I recently completed a book written by Dr. Antonio Damasio entitled Self Comes to Mind, Constructing the Conscious Brain published in 2010. You may have heard of Dr. Damasio’s previous books Descartes’ Error and  The Feeling of What Happens. He is the author of a number of books, including Self Comes to Mind: Constructing the Conscious Brain," published in November, 2010.


Dr. Antonio Damasio is a renowned neuroscientist who directs the USC Brain and Creativity Institute. He was previously the Head of Neurology at the University of Iowa Hospitals and Clinics. His research focuses on the neurobiology of mind and behavior, emphasizing emotion, decision-making, memory, communication, and creativity. Dr. Damasio’s research helps describe the neurological origins of emotions and shows how emotions affect cognition and decision-making. Dr. Damasio is the 2010 winner of the Honda Prize, one of the most important international awards for scientific achievement.

In my continuing study of the brain, I left Self Comes to Mind refreshed with an intricate sense of biological treatment and yet deeply humanizing–real people with serious problems spring to life in the pages, but they are never reduced to their deficits. I found a thorough examination of interior life through lenses of research, medical cases, philosophical analysis, and unashamed introspection.

Publishers Weekly had this to say:

As he has done previously, USC neuroscientist Damasio (Descartes’ Error) explores the process that leads to consciousness. And as he has also done previously, he alternates between some exquisite passages that represent the best popular science has to offer and some technical verbiage that few will be able to follow. He draws meaningful distinctions among points on the continuum from brain to mind, consciousness to self, constantly attempting to understand the evolutionary reasons why each arose and attempting to tie each to an underlying physical reality. Damasio goes to great lengths to explain that many species, such as social insects, have minds, but humans are distinguished by the "autobiographical self," which adds flexibility and creativity, and has led to the development of culture, a "radical novelty" in natural history. Damasio ends with a speculative chapter on the evolutionary process by which mind developed and then gave rise to self. In the Pleistocene, he suggests, humans developed emotive responses to shapes and sounds that helped lead to the development of the arts. Readers fascinated from both a philosophical and scientific perspective with the question of the relationships among brain, mind, and self will be rewarded for making the effort to follow Damasio’s arguments.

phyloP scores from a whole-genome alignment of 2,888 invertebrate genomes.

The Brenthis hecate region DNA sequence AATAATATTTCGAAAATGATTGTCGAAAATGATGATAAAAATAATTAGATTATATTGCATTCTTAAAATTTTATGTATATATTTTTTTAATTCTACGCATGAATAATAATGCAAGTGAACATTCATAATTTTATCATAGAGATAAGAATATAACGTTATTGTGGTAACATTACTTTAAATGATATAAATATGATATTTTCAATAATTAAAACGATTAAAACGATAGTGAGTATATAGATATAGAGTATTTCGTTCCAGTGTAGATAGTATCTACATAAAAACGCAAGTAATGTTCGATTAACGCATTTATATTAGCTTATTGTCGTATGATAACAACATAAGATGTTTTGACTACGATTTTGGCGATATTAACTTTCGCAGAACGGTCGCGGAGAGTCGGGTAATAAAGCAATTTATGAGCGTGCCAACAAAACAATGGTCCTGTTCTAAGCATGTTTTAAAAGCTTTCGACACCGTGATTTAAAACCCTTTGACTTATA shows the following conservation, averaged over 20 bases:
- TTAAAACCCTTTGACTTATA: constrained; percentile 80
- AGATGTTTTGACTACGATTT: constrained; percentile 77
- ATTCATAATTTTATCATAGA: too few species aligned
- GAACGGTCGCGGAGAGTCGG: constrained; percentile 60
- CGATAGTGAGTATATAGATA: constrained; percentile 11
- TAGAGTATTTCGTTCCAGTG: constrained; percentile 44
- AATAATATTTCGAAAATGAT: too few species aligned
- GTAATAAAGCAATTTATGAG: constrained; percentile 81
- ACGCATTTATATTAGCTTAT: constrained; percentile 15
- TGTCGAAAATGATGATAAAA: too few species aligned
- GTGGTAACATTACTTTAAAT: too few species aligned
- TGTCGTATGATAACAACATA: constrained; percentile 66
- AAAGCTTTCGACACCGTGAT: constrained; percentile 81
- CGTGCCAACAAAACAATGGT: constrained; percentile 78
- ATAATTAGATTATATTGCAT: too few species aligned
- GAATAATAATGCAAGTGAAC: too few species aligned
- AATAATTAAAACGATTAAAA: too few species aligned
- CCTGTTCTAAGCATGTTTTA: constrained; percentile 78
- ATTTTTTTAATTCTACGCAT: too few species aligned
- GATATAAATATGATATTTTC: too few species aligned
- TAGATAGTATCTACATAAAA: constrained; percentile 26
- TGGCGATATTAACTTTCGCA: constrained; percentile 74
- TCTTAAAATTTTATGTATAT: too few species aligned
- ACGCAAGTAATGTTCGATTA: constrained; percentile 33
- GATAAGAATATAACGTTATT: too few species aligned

Several interviews with Dr. Damasio can be viewed.  Several topics are available including:

How Memory Works

“Consciousness” is How We Know We Exist

How Our Brains Build Our Autobiographies

How Our Brains Feel Emotion

…and others.